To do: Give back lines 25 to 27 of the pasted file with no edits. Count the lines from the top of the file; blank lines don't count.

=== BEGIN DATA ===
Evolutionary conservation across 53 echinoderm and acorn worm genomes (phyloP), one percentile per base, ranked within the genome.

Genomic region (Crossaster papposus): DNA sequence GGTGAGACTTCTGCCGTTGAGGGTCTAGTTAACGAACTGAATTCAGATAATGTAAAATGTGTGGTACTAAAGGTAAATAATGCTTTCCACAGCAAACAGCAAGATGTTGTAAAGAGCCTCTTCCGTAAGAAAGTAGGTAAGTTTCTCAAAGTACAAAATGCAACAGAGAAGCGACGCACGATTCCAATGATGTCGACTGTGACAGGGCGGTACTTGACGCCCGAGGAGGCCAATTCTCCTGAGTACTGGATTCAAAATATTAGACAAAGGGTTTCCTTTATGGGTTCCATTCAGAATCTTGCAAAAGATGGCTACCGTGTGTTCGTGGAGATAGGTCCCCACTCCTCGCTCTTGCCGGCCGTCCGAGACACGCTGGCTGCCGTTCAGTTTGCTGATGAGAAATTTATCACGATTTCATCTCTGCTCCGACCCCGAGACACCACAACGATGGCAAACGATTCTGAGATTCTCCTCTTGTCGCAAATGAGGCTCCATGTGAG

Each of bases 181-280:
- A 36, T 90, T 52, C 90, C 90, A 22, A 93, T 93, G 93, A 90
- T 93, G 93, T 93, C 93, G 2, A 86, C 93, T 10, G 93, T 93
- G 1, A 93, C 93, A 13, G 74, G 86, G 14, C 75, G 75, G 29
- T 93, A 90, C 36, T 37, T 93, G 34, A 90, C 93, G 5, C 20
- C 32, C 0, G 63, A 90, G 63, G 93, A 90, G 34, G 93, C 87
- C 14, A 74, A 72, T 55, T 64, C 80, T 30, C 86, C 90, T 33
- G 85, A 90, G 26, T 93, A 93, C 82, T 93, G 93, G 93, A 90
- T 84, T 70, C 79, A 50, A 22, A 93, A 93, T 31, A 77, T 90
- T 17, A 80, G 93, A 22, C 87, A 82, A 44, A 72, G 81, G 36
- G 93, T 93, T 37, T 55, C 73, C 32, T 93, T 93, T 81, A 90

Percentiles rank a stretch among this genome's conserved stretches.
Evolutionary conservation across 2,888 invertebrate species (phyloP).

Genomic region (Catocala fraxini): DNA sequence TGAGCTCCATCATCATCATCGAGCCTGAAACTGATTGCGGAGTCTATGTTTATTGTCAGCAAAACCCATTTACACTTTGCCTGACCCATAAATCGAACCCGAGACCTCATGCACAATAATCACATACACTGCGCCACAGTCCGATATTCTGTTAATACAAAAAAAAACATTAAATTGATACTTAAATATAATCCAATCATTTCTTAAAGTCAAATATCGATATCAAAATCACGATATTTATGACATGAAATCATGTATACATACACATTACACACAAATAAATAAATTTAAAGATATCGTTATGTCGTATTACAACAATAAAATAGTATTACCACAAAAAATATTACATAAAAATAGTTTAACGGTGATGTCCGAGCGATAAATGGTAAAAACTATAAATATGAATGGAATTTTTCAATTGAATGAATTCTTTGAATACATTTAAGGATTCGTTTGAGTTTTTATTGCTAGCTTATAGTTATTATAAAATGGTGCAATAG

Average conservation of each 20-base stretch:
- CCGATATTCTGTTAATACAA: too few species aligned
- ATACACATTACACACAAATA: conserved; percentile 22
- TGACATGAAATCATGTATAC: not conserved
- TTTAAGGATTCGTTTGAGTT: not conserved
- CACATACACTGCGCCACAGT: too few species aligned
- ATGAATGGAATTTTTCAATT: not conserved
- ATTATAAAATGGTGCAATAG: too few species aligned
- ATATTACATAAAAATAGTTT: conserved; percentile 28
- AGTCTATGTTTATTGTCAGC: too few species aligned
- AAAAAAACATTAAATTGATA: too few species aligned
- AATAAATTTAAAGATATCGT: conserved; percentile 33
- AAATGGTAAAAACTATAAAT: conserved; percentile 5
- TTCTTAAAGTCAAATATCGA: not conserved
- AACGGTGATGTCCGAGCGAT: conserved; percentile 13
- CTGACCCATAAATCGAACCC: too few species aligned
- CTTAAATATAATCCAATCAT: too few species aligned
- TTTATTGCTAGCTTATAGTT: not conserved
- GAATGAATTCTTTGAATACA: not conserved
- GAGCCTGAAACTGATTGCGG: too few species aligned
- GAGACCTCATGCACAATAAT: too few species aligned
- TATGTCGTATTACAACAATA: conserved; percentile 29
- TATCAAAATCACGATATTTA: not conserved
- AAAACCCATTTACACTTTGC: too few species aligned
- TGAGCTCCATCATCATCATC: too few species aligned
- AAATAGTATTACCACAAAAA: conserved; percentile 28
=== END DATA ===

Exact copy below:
- ATATTACATAAAAATAGTTT: conserved; percentile 28
- AGTCTATGTTTATTGTCAGC: too few species aligned
- AAAAAAACATTAAATTGATA: too few species aligned